If the retirement legislation is not acted on before Congress adjourns at the end of the year, then the process will start all over when the 118th Congress begins in January. With such broad, bipartisan support, it’s hard to imagine the SECURE Act 2.0 not being acted upon before adjournment—particularly given the upcoming retirements of House Ways and Means Committee Ranking Republican, Rep. Kevin Brady (R-TX), and Senate Finance Committee Member, Sen. Rob Portman (R-OH), who have been champions of retirement policy.

That said, anything could happen—particularly given the unknown status of control of Congress next year. Members may want to wrap as much up as possible before adjourning or they may want to punt key decisions until next year.  

Election Outcomes

In the meantime, as of this writing, it appears the Democrats will maintain control of the Senate, but it is still not known which party will control the House next Congress. The way things are leaning, it looks like the Republicans will take over the House.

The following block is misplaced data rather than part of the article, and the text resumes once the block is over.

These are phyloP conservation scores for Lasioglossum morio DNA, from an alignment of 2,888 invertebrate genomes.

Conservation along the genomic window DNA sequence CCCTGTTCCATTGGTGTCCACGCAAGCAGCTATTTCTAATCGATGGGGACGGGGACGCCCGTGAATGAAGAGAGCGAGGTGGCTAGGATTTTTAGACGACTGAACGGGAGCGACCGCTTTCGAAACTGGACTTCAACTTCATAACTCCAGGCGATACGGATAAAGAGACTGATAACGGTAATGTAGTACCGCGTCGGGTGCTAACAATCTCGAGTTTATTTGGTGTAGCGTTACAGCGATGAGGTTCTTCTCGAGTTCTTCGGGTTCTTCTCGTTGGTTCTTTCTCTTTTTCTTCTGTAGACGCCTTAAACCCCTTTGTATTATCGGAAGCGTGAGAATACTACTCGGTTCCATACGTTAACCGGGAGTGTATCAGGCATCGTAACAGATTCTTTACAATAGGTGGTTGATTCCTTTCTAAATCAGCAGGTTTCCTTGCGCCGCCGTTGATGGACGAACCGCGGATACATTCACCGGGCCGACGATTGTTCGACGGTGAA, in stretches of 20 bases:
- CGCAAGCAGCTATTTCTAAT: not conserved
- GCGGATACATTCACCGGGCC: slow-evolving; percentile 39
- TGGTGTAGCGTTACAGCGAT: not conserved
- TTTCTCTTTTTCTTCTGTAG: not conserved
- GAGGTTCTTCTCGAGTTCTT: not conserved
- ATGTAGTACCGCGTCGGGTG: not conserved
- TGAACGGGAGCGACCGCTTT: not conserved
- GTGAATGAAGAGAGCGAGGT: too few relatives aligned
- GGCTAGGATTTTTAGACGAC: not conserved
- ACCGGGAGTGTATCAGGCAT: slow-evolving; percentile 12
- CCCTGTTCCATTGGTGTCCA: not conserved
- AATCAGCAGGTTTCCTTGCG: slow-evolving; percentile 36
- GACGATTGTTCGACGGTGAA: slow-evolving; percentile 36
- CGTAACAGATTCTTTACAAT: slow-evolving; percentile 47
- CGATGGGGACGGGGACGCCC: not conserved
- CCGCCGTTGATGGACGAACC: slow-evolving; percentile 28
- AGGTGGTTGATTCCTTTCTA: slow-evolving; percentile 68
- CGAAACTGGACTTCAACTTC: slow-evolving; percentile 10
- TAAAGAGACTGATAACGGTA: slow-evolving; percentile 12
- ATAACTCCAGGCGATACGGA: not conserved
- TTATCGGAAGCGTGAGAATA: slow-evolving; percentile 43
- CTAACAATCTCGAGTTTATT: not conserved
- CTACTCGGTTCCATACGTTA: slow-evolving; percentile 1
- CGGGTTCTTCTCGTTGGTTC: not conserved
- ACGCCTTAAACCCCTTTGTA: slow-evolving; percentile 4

Control of the Senate will come down to the races in Arizona, Nevada and Georgia. If the Democrats win Arizona (as of Friday, this race was called for incumbent Sen. Mark Kelly, a Democrat) and Nevada (and on Saturday, it was announced that Sen. Catherine Cortez Masto (D-NV) is projected to win this race), then they will hang on to control.

The Dec. 6 runoff in Georgia will still be important, however, as it will determine whether the party has a 51-49 advantage or retains the 50-50 split with Vice President Kamala Harris serving as the tie-breaking vote. Part of why this ratio is important is because it determines the makeup of the Senate committees, which are currently split evenly. As such, it makes it more difficult without bipartisan support to report (approve) legislation out of committee.